Welcome to the first in a series of blogs where I intend to take you behind the scenes and give you an insight into a day in the life of a Mentalist.
Now, while I won’t be giving away all of my secrets, I will certainly reveal the highlights, the frustrations and the challenges I face when performing live or designing new tricks for various audiences.
The Prince and Princess of Wales Hospice Annual Ball
I had been looking forward to this performance for a while because of the scale of the event itself. While I love performing close up and mingling with a crowd, performing on stage is one of the most thrilling experiences for any performer whether they are a musician, dancer, singer or comedian – or in my case, a mind reader.
Now, I feel it important to state at this point that what I do is nothing to do with clairvoyance or reading minds; instead I read people. I read their tells, their expressions and their mannerisms in a way that makes it seem I am reading their thoughts. What I do is often referred to as mentalism however, being known as Looch the Mentalist probably wouldn’t help my marketing team.
The Night Before the Performance
So, back to the event.
I flew up to Glasgow on the Friday which took all of 45 minutes. In fact, it took me longer to get to East Midlands Airport airport than it did to fly to Scotland. But after a quick and easy flight, I arrived at the wonderful Torrance Hotel in East Kilbride which was my home for the next two nights.
To my surprise, I was quite anxious about the performance the following evening as it was the first time I was ever using live video and audio cues during a show. I did not sleep well at all, but this is always the case when I am away from home.
The Day Of the Performance
With a whole morning and afternoon to fill before the show, I found myself in East Kilbride Shopping Centre where I was able to distract myself watching the new Joker movie – a bleak and majestic film which I highly recommend. Sitting back in my reclining leather chair, I was able to relax before heading to the venue to prepare.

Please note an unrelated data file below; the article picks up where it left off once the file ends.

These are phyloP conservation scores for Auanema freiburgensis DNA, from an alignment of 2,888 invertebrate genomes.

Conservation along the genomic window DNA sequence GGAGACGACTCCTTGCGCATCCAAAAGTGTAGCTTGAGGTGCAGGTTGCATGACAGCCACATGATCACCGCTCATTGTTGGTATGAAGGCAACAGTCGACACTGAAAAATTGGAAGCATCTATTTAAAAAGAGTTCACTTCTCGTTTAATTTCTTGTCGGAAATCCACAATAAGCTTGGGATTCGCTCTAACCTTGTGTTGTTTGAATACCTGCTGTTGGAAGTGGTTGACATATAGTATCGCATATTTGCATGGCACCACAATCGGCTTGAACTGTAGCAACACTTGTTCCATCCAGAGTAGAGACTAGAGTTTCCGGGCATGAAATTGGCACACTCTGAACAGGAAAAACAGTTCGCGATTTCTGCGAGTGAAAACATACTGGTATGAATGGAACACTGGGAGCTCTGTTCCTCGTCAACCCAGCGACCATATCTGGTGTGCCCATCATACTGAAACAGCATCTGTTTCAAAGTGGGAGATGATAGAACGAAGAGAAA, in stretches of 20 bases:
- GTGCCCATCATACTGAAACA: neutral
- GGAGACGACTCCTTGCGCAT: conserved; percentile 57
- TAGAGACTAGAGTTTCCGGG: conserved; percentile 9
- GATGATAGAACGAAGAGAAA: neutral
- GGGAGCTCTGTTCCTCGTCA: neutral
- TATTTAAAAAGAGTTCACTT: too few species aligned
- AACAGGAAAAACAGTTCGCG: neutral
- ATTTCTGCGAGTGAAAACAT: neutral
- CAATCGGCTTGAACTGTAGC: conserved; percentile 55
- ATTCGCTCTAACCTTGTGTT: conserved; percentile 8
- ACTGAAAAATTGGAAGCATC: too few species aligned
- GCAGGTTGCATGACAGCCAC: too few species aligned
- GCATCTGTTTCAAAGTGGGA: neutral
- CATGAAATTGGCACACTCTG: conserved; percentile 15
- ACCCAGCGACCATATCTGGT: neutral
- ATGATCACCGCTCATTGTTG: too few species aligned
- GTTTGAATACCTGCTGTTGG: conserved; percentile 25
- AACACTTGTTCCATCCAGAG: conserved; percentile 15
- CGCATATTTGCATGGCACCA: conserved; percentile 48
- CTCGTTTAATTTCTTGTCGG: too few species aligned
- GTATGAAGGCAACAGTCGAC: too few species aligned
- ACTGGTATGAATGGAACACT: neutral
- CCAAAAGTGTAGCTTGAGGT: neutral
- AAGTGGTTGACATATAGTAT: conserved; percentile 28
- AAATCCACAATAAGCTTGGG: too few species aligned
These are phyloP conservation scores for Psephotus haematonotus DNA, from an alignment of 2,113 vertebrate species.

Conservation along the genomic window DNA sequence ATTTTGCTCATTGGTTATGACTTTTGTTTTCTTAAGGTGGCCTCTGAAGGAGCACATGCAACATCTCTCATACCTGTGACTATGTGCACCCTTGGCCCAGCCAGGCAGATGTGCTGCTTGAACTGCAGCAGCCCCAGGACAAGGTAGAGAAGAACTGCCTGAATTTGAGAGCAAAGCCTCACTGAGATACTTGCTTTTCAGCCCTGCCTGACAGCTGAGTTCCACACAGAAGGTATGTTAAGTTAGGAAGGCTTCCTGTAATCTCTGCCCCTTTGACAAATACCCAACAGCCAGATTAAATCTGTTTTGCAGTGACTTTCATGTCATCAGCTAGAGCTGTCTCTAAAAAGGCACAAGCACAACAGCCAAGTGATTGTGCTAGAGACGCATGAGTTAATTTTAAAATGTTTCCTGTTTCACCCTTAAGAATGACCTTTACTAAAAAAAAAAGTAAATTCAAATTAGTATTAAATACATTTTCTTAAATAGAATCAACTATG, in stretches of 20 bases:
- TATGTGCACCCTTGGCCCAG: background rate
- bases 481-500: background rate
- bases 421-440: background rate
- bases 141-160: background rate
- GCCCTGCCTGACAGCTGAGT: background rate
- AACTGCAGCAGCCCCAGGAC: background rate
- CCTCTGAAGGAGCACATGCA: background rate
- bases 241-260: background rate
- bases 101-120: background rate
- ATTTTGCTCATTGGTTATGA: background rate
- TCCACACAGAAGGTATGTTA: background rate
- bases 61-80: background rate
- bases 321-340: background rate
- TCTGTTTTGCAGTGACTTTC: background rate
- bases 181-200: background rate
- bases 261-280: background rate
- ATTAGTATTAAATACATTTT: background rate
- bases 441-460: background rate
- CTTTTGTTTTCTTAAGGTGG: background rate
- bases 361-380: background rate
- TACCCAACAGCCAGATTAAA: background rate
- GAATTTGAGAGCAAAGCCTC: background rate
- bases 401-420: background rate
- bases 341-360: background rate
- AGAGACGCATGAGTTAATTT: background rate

I arrived at Crossbasket Castle at 5pm and with the help of a company called Cameron, we set up my videos and other links I needed later on before they started work setting up links for the charity auction that would take place before I took to the stage.
I had two screens flanking me on the stage and there were screens set up around the room so all 150 guests could be part of the performance.
Then it was just a waiting game which is the part I like the least.
My performance was preceded by a choir, and a young opera singer who was amazing and plenty of compèring from the host, Jackie Brambles who is a journalist, radio DJ and former presenter of Loose Women.
Things over ran, as they naturally do, and I stepped foot on stage 25 minutes later than planned, at 10.10pm ready for my 30-minute, one man show.
I couldn’t have asked for a better audience, They had been so responsive through the Stroop Test I had set up for them during the meal, I just knew I was going to thrive on their energy.
For those who do not know what a Stroop Test is, this was an interactive video played for the guests just before my show started where they had to shout out the colour a word was written in rather than the word itself.
The idea was to introduce an interactive element prior to me getting on stage so they were ready for the audience participation elements I used throughout my live performance.
The audience laughed the entire way through the above test, which was a fantastic precursor to my show.
The show itself went well and my 30 minutes included
- Reading peoples body language and ‘poker tells’
- Rapid calculations
- Influencing a lady’s thought so she would search for a ‘Hamster’ in Google
- Revealing people’s memories from school.
- Making someone feel me touching their shoulder when I was 20 feet away (something you also might have seen recently on Britain’s Got Talent by my good friend The Masked Magician, ‘X’).
I was incredibly proud of the show itself and received some amazing feedback. In fact, I had difficulty leaving as people kept on coming up to speak to me about the act, fascinated to learn more about what I do, and often how I do it.
The clients were happy, the crowd was happy and more importantly, the event raised £28k for a charity does some amazing work.
The Day After the Performance
With a flight booked at 5pm on the Sunday, I had yet more time to fill and what was a 30 minute performance took three days to complete.
Luckily, I was able to meet with my friend Drew McAdam who is Scotland’s foremost mind reader and is well known for his work on the Tricia show as The Interrogator, acting as a human lie detector test.
It was great to spend the afternoon talking about the industry and sharing ideas for new performances with each other.
Overall, the show was exhausting in terms of the travel and the preparation, but it was absolutely fantastic and a highlight of 2019 due to the sheer amount raised for charity on the night; I am so proud to have been a part of it.